Mail order traders: Traders using retail schemes
As with any other retailer, mail order traders may use a retail scheme if they cannot account for tax in the normal way. If a retail scheme is used then, again, the preferred choice is a point of sale scheme, with the liability of sales being determined as they are supplied (see Time of supply below.)
If use of this scheme is not practical, a modified apportionment scheme using the expected selling prices of goods despatched to customers less the expected selling prices of goods returned from customers is likely to produce a fair and reasonable valuation of taxable supplies made. This is known as net despatches. A distortive effect may however be caused by goods lost in transit: these are goods despatched but accepted as not having been received by the agent. In some systems, both the initial despatch as well as the issue of the replacement goods for the same supply will be included in the despatches figures used in the scheme calculation, leading to an element of duplication. This is unlikely to produce a fair and reasonable valuation of the supplies actually made: in such cases, an adjustment to the value of net despatches will be required for losses in transit. Details of how such an adjustment is to be made must be incorporated within the retail scheme agreement.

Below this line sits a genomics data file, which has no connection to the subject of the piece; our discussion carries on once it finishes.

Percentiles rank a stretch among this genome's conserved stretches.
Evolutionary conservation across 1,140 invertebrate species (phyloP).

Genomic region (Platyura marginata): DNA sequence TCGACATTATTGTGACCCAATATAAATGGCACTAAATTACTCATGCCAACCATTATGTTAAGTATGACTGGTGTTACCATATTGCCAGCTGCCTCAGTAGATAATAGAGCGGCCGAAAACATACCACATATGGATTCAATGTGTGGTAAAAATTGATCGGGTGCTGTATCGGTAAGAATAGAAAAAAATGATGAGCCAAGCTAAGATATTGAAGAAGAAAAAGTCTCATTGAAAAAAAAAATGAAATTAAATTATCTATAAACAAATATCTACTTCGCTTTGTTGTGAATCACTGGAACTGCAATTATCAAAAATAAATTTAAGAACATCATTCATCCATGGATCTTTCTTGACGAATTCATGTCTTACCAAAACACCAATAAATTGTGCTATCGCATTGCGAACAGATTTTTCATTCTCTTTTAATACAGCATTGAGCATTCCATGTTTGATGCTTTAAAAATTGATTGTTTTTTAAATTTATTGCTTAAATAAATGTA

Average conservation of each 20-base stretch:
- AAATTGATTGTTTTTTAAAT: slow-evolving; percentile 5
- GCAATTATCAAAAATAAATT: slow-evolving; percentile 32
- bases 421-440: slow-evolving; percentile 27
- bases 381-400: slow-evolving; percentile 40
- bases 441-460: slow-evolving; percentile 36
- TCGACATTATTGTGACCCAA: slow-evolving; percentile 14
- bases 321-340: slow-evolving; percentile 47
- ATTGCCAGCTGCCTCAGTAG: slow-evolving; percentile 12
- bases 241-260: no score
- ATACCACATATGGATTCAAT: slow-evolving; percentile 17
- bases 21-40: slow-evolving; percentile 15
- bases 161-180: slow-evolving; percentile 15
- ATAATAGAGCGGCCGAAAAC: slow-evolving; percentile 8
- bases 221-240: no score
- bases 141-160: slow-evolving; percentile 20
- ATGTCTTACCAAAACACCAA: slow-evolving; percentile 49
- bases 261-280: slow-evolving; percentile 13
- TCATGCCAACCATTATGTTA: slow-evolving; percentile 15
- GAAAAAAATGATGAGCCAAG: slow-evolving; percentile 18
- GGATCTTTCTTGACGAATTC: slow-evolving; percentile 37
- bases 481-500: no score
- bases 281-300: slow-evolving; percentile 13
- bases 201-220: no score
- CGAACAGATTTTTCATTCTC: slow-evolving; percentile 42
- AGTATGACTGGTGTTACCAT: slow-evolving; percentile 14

Some goods returned by the agent may also be lost in transit: therefore a further adjustment is required within the retail scheme to adjust for returns not received and processed.
Officers are invited to discuss any non-point of sale proposals with the Retail UoE.